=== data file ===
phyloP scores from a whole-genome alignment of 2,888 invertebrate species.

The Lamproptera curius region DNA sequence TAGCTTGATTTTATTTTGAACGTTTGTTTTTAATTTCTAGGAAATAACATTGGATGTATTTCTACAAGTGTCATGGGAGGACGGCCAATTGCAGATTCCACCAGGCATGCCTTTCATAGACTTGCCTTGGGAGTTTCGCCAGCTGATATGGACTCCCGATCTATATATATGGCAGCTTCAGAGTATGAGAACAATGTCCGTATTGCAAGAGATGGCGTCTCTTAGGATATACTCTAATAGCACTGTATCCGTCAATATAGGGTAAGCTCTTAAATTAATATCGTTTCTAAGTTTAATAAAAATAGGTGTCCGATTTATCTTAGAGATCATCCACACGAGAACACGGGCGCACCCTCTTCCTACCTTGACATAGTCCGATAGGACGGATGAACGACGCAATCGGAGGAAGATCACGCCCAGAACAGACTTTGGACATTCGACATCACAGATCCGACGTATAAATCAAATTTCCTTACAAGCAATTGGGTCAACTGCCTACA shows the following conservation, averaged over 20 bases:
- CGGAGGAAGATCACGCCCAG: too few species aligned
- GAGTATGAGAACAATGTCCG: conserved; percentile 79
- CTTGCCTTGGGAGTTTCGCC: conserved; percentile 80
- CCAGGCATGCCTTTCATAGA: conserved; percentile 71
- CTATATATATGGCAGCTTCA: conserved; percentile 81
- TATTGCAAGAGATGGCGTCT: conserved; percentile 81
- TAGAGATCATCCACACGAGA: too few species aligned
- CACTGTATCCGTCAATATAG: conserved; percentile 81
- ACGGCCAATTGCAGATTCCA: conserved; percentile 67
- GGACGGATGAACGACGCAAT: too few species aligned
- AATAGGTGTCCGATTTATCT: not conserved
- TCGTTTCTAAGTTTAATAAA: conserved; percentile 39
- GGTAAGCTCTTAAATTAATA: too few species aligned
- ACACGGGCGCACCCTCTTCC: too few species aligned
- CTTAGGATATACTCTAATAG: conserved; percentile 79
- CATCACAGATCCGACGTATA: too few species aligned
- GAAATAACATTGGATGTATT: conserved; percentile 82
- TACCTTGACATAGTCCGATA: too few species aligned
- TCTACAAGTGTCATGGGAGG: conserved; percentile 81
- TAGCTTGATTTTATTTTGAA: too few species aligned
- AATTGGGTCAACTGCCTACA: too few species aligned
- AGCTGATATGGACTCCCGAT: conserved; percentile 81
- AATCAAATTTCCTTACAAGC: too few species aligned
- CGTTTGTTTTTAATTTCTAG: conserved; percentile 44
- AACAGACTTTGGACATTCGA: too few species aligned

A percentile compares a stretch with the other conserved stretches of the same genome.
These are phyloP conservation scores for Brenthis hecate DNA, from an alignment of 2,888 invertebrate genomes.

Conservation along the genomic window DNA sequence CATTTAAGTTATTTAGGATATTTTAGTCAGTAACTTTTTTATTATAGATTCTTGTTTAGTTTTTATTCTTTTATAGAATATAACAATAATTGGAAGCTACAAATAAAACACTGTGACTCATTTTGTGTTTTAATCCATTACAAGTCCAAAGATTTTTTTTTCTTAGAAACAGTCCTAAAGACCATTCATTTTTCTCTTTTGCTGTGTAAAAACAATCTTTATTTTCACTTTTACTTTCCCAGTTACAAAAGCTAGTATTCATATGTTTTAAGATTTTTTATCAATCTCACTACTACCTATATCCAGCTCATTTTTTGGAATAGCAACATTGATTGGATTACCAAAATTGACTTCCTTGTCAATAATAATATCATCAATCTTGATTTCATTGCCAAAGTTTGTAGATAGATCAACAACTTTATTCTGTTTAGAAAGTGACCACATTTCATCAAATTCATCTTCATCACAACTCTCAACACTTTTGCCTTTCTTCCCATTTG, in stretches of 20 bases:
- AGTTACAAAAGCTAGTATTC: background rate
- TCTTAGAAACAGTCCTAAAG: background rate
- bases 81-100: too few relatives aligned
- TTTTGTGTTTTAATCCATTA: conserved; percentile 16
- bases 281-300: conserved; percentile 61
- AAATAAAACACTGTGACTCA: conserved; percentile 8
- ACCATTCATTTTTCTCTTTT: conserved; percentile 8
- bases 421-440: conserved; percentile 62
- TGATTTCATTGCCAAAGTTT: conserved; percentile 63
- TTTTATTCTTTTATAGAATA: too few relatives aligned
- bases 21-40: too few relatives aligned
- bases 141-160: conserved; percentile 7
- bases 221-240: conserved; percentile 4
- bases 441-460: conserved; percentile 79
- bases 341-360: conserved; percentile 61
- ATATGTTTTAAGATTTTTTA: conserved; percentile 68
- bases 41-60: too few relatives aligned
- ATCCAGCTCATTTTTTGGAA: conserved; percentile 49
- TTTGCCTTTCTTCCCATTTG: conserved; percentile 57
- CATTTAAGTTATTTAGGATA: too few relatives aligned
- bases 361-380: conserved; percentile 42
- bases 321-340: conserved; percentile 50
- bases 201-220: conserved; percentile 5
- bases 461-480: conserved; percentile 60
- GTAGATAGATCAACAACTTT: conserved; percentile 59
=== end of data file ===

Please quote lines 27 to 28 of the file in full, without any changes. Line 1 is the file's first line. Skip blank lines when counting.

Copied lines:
- AACAGACTTTGGACATTCGA: too few species aligned

A percentile compares a stretch with the other conserved stretches of the same genome.